A Pair of Minimalist Hawaiian Houses, Built on Volcanic Ground
The homes are part of architect Craig Steely's Lavaflow suite, which embraces the rich soils and landscape of Hawaii’s Big Island.
Located on five acres of Ohia forest, Lavaflow 7, a cast-in-place concrete house, frames indoor and outdoor living spaces.
All photographs courtesy Bruce Damonte
When Kilauea, the most active volcano on Hawaii’s Big Island, returned to life in early 1955, it flooded more than 3,900 acres on the southeastern seaboard with red-hot molten rock. The volcano has since continued to erupt regularly, creating new land surface and spewing sulfur into the air. For San Francisco–based architect Craig Steely, building a series of contemporary homes in this incendiary landscape has involved a steep learning curve. “It has become this process of thinking, ‘What’s an appropriate form of modern architecture for the tropics?’” he says of the seven Lavaflow houses he has designed so far. “Building near the ocean, with the volcano close by and the acid rain that comes from the volcano, adds another whole level of complication.”
Lavaflows 5 and 7, the latest homes to be completed in the series, represent the idea of “reductive architecture” that Steely has been developing in Hawaii since 1999—few materials, sparse construction, and linear plans that open up the homes to the surrounding land, sky, and water.
The open design provides views of the forest, sky, and coastline.
Because Lavaflow 5 is located on the eastern slope of the volcano Mauna Kea, north of Kilauea, it faced two issues: “There’s a real termite problem up there—wooden houses just get devoured. And it’s a lot more remote,” Steely says. The solution was a steel frame that could be prefabricated in San Francisco and installed on-site. With an extremely thin profile for the beams and columns, the delicate cage allows for expansive views of the ocean to the north and has an epoxy resin screen that diffuses the sunlight flooding in from the south.
Lavaflow 5, which sits upon 30 acres of remote pasture, frames the sea and sky.
Steely uses this sort of structural simplicity to serve multiple purposes. Lavaflow 7 is set amidst five acres of Ohia trees, which were the first vegetation to grow on the land covered by the 1955 lava flow from Kilauea. “We removed the least amount of trees possible and built the house facing the ocean, facing the trade winds so the breezes catch it,” Steely says. The home itself is centered around a 140-foot-long concrete beam that runs the length of the building. “The point of doing that big concrete beam was to not have any walls dividing you from the Ohia,” he says.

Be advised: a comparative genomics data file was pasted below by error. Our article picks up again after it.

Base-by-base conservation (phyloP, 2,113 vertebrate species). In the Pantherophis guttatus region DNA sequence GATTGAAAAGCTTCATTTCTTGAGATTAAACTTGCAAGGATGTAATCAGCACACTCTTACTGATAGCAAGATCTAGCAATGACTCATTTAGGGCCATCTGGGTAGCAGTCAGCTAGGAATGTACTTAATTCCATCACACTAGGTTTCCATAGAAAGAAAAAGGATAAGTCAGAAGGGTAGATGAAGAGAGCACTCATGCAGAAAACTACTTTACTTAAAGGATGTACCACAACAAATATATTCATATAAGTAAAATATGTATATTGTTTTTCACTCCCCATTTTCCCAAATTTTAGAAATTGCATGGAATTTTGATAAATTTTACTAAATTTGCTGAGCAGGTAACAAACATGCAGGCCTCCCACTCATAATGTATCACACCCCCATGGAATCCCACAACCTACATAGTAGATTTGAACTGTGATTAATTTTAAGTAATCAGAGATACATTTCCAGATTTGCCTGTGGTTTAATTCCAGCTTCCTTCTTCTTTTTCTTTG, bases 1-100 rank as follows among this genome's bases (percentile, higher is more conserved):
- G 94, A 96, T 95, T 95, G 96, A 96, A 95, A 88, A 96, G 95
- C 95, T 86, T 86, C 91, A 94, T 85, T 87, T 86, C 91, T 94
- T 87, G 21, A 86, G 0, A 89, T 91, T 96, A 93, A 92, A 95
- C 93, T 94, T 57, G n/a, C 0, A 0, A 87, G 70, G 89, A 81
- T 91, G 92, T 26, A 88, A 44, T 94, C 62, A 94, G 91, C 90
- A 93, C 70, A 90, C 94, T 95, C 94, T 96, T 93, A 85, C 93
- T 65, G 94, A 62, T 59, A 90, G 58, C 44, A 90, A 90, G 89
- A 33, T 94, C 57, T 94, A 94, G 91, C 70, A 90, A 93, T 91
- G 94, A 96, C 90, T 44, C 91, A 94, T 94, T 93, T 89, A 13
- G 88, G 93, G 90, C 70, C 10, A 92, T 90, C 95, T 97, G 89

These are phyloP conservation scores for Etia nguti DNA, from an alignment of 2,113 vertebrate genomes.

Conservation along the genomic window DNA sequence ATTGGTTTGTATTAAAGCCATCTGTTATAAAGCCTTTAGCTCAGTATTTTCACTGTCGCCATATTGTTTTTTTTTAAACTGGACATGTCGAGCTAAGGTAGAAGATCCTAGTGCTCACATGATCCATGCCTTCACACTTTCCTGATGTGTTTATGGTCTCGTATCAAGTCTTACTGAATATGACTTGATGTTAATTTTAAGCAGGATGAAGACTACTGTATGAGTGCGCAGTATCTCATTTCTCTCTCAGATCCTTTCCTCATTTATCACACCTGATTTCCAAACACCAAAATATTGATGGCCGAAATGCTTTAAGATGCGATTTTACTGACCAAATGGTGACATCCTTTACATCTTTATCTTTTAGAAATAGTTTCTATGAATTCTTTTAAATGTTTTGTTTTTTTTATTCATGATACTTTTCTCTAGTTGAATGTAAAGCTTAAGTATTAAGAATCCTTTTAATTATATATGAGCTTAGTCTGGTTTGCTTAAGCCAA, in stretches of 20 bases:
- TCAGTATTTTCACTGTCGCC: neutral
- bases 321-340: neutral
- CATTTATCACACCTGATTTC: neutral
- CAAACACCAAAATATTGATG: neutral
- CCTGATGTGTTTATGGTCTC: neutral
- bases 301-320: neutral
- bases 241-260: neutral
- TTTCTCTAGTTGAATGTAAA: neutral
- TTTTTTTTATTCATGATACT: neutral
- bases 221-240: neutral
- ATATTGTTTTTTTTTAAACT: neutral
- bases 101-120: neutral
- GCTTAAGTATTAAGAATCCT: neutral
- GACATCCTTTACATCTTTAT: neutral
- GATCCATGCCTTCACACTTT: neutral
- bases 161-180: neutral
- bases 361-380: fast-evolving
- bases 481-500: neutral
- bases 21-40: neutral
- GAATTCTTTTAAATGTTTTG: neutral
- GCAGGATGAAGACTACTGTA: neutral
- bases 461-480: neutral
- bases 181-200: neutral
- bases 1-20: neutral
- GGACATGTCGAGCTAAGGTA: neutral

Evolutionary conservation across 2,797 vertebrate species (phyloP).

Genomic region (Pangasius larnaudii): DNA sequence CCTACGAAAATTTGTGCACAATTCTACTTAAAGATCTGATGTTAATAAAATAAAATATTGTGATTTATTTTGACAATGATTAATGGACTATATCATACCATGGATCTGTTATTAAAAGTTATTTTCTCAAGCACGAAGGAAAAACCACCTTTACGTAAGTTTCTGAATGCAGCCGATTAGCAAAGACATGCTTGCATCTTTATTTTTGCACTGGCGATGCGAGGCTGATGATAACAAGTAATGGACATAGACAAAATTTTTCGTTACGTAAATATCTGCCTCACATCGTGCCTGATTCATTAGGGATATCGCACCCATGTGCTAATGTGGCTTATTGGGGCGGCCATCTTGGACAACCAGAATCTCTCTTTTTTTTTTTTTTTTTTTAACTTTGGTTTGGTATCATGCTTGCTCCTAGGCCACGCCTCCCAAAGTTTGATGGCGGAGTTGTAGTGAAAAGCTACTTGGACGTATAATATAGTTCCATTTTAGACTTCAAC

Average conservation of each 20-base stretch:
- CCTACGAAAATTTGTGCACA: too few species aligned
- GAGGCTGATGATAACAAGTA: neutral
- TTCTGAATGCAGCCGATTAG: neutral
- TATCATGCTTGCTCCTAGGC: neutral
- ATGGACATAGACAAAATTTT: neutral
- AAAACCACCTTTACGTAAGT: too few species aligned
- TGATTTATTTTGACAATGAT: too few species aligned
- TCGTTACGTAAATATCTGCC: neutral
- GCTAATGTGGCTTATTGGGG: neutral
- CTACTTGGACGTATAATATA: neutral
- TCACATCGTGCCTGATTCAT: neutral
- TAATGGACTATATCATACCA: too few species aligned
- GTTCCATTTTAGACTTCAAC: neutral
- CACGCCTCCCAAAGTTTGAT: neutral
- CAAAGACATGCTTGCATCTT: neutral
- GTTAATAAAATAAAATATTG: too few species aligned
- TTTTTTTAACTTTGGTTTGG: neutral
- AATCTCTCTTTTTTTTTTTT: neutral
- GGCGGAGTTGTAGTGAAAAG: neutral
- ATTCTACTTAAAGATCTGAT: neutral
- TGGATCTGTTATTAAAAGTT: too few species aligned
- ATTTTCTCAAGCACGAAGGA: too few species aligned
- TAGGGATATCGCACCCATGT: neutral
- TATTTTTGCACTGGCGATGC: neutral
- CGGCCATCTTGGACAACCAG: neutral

The openness pays off in another way—energy bills. Both houses are long, thin, and oriented with respect to the ocean and the wind. “That length and the fact that every room is located along a spine makes it really easy to activate cross-ventilation and to cool off the entire place,” Steely says. This thought process recalls traditional wisdom about building on the island, while taking it to another level—the houses need no mechanical air conditioning, use solar power to heat water, and have rainwater catchment systems.
As Steely has discovered, this sort of architecture is not only appropriate to the environment, it is in keeping with the spirit of the Hawaiian islands. “The idea of aloha really exists. It’s that caring for people, for the land, and for each other,” he says. “Man, if you really want to understand a culture and a place, build a house there.”
The steel frame supports surfaces of varying opacity: From nothing, to glass, to screen, to solid.